Search AppleOne

Subscribe

Showing Support for Your Employees

Share |

A good manager creates conditions that are conducive to employee success. Both personal and professional factors can create challenging situations for workers that can become "perfect storms" of stress. These include off the job events like a death in the family, a divorce, or a new child. Examples of internal situations are personality conflicts in the workplace or disagreements over policy. When you are managing a team, one of the admonitions is not to choose favorites or take sides. But there are certain situations where you are called on to support your people and go to bat for them. Here are some guidelines to follow when these conflicts arise.

Send a Flex Message
Being flexible when the need arises shows that you value your employees and are willing to make exceptions. Think of situations like a worker having to leave early for a class or dealing with transportation issues involving their children. Allowing the individual to alter his or her work schedule reduces stress and maintains productivity. Granting people the right to work from home can be successful when it is properly structured. If other higher ups or coworkers question the arrangement, discuss it openly with them. Be sure the employee understands that this is a two-way street and they must keep up their end of the bargain.

Support a Balance
The balancing act between employees' work and personal lives can sometimes be hard to manage. Make it clear that you respect their need for boundaries demarcating professional obligations from personal ones. If you require someone to put in overtime or work weekend hours that will infringe on personal time, give them as much advance notice as possible. Remember that attending non-mandatory after work functions is the employee's prerogative, and they may feel like they need time away from colleagues.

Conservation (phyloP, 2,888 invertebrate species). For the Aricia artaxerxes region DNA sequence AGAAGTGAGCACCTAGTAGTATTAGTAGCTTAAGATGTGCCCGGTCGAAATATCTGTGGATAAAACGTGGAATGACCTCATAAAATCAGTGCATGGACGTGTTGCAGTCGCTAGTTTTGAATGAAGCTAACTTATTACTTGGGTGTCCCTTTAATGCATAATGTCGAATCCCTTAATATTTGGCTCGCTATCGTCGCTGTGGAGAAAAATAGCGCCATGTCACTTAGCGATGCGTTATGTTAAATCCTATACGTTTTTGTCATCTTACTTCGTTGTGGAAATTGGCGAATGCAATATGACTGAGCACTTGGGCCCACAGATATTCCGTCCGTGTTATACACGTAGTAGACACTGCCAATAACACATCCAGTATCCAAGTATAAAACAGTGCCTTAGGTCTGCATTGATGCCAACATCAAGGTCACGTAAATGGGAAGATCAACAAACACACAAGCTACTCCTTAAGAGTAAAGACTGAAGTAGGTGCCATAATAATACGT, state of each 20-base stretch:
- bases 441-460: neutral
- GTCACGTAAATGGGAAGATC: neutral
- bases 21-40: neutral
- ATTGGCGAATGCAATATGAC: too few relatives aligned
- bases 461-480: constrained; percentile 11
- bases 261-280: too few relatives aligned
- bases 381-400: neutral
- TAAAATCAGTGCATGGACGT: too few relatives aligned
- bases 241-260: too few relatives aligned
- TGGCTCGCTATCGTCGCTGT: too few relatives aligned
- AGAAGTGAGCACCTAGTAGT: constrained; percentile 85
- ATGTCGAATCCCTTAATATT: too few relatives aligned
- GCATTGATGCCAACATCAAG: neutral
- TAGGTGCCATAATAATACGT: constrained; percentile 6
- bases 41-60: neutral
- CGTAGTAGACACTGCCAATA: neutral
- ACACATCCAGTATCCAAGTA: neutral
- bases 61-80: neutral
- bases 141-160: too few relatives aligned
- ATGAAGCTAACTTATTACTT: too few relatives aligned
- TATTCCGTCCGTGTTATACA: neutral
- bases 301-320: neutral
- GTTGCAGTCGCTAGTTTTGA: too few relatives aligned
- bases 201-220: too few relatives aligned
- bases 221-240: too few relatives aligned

Behind Closed Doors
Inevitably, disagreements at work crop up. Addressing personality conflicts and confusion over work roles is vital to your success as a manager. Your job is to de-escalate clashes and ensure that disagreements don't flair into feuds. Employees may also have issues over company policy that must be dealt with. Usually the best way to resolve a conflict is in private with the parties involved. Discuss the situation and get both sides of a story without being accusatory or getting personal. Listen actively and attentively and try to get the employees to understand each other's point of views and to meet in the middle, or compromise. Let your workers know that you support them without taking specific sides in a matter.

Dealing with Illness or a Death
When an employee becomes ill and misses extended periods of work, the individual or family members should be contacted to decide what medical information should be shared with other workers. Sending supportive cards and raising funds are a few of the ways colleagues can show support. In the event of a death, let employees know about the deceased as soon as possible. Recognize that individuals will go through their own grieving process, which is painful and normal. Holding a memorial service, creating a memory book or setting up a fund for donations are constructive ways to help workers grieve collectively.

Share |
Return to Employer Home